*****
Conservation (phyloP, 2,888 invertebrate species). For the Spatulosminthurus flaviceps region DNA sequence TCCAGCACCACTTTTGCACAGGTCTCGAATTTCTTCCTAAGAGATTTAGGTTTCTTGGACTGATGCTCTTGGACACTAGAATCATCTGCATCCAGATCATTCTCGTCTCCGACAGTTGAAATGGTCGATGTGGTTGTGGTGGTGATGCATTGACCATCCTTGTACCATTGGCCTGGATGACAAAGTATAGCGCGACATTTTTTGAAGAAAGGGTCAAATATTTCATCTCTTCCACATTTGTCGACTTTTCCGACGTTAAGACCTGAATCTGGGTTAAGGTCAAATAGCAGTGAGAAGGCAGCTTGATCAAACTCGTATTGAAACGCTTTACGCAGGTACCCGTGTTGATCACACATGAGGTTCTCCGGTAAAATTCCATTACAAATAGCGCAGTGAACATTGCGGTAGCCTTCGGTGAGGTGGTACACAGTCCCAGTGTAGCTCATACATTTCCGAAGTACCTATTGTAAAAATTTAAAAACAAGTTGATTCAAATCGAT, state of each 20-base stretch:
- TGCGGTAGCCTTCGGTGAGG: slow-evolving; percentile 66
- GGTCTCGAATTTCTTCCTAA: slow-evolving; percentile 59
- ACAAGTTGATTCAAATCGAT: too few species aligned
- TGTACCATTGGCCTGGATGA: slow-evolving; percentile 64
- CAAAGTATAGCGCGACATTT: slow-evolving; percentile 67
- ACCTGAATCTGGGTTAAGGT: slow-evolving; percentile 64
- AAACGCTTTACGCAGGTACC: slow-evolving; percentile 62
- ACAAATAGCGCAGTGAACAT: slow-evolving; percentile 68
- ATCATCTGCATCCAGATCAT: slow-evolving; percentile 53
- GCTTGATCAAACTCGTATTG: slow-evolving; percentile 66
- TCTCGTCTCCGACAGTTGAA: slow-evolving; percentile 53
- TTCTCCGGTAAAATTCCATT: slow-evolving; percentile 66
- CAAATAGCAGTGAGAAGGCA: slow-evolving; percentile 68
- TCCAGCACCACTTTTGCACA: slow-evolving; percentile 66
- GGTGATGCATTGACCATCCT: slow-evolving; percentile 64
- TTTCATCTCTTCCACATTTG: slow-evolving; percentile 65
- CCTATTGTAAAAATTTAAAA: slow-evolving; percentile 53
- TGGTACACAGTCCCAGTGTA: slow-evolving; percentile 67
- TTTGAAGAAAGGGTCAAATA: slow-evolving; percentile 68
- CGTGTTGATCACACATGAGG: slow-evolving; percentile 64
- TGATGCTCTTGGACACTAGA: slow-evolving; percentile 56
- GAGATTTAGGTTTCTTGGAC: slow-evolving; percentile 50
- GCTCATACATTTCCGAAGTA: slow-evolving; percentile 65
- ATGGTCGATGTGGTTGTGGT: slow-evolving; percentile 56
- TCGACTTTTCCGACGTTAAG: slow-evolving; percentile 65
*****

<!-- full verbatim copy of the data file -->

Conservation (phyloP, 2,888 invertebrate species). For the Spatulosminthurus flaviceps region DNA sequence TCCAGCACCACTTTTGCACAGGTCTCGAATTTCTTCCTAAGAGATTTAGGTTTCTTGGACTGATGCTCTTGGACACTAGAATCATCTGCATCCAGATCATTCTCGTCTCCGACAGTTGAAATGGTCGATGTGGTTGTGGTGGTGATGCATTGACCATCCTTGTACCATTGGCCTGGATGACAAAGTATAGCGCGACATTTTTTGAAGAAAGGGTCAAATATTTCATCTCTTCCACATTTGTCGACTTTTCCGACGTTAAGACCTGAATCTGGGTTAAGGTCAAATAGCAGTGAGAAGGCAGCTTGATCAAACTCGTATTGAAACGCTTTACGCAGGTACCCGTGTTGATCACACATGAGGTTCTCCGGTAAAATTCCATTACAAATAGCGCAGTGAACATTGCGGTAGCCTTCGGTGAGGTGGTACACAGTCCCAGTGTAGCTCATACATTTCCGAAGTACCTATTGTAAAAATTTAAAAACAAGTTGATTCAAATCGAT, state of each 20-base stretch:
- TGCGGTAGCCTTCGGTGAGG: slow-evolving; percentile 66
- GGTCTCGAATTTCTTCCTAA: slow-evolving; percentile 59
- ACAAGTTGATTCAAATCGAT: too few species aligned
- TGTACCATTGGCCTGGATGA: slow-evolving; percentile 64
- CAAAGTATAGCGCGACATTT: slow-evolving; percentile 67
- ACCTGAATCTGGGTTAAGGT: slow-evolving; percentile 64
- AAACGCTTTACGCAGGTACC: slow-evolving; percentile 62
- ACAAATAGCGCAGTGAACAT: slow-evolving; percentile 68
- ATCATCTGCATCCAGATCAT: slow-evolving; percentile 53
- GCTTGATCAAACTCGTATTG: slow-evolving; percentile 66
- TCTCGTCTCCGACAGTTGAA: slow-evolving; percentile 53
- TTCTCCGGTAAAATTCCATT: slow-evolving; percentile 66
- CAAATAGCAGTGAGAAGGCA: slow-evolving; percentile 68
- TCCAGCACCACTTTTGCACA: slow-evolving; percentile 66
- GGTGATGCATTGACCATCCT: slow-evolving; percentile 64
- TTTCATCTCTTCCACATTTG: slow-evolving; percentile 65
- CCTATTGTAAAAATTTAAAA: slow-evolving; percentile 53
- TGGTACACAGTCCCAGTGTA: slow-evolving; percentile 67
- TTTGAAGAAAGGGTCAAATA: slow-evolving; percentile 68
- CGTGTTGATCACACATGAGG: slow-evolving; percentile 64
- TGATGCTCTTGGACACTAGA: slow-evolving; percentile 56
- GAGATTTAGGTTTCTTGGAC: slow-evolving; percentile 50
- GCTCATACATTTCCGAAGTA: slow-evolving; percentile 65
- ATGGTCGATGTGGTTGTGGT: slow-evolving; percentile 56
- TCGACTTTTCCGACGTTAAG: slow-evolving; percentile 65